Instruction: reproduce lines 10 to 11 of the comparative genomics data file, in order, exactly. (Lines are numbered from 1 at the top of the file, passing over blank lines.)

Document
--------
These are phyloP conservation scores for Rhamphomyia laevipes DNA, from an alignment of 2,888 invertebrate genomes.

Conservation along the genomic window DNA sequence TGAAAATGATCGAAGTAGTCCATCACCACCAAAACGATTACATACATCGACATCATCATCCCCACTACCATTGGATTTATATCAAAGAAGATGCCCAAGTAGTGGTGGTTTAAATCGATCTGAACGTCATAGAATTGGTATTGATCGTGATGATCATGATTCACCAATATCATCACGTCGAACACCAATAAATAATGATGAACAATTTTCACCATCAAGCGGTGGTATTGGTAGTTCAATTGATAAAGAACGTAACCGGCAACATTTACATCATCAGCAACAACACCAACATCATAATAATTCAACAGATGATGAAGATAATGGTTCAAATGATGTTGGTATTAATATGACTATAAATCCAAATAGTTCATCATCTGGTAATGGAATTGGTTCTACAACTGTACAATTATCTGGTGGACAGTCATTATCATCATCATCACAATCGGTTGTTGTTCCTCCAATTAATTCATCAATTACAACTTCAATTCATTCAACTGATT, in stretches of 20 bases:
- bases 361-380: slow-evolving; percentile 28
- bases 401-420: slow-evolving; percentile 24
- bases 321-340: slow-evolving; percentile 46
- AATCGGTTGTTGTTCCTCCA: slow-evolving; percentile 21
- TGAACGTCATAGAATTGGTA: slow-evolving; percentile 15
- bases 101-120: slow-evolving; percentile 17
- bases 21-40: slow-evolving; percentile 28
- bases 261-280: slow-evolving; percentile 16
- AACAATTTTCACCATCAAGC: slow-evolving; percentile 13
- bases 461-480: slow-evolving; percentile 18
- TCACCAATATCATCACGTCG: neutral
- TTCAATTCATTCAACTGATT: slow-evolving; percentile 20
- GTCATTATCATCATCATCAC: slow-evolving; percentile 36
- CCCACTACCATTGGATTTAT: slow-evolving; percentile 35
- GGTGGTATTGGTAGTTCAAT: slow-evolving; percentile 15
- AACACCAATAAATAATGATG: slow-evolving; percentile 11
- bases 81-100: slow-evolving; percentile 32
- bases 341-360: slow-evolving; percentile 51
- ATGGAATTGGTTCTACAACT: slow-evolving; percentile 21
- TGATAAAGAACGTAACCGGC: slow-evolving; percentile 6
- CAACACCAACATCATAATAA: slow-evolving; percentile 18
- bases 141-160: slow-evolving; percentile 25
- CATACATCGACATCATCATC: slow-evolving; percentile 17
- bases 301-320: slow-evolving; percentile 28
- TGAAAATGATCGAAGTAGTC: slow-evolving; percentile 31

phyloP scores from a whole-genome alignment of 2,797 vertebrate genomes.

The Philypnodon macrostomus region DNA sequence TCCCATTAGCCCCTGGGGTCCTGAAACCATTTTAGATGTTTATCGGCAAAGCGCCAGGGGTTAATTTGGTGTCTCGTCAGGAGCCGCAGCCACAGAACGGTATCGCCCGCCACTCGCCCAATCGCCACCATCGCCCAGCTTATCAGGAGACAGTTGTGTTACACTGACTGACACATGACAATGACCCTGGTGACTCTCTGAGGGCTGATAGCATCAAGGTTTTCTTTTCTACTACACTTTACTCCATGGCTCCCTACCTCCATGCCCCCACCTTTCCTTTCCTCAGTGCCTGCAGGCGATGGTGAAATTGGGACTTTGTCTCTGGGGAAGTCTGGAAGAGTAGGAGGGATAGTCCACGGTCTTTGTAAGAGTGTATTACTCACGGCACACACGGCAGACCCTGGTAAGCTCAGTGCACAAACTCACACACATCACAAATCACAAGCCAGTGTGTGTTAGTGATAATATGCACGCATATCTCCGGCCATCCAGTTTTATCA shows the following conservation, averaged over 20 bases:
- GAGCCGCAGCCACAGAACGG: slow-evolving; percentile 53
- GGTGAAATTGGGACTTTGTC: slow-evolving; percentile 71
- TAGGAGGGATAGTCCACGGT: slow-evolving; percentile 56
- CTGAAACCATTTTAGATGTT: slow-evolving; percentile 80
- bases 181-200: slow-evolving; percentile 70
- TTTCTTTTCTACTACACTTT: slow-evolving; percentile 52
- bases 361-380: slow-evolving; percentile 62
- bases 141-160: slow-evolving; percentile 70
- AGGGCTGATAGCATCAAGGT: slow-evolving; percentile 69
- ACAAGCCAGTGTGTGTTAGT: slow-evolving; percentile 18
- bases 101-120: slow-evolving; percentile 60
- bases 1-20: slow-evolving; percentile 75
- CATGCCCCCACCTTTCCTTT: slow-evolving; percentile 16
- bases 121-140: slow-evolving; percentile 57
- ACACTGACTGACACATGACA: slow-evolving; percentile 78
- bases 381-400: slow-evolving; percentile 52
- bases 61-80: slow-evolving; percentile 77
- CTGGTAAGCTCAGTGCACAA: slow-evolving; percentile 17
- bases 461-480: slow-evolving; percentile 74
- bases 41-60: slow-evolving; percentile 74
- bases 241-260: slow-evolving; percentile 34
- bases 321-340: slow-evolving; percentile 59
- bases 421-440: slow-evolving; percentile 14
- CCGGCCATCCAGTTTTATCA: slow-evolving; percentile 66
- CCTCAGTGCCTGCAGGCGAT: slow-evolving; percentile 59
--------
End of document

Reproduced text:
- bases 261-280: slow-evolving; percentile 16
- AACAATTTTCACCATCAAGC: slow-evolving; percentile 13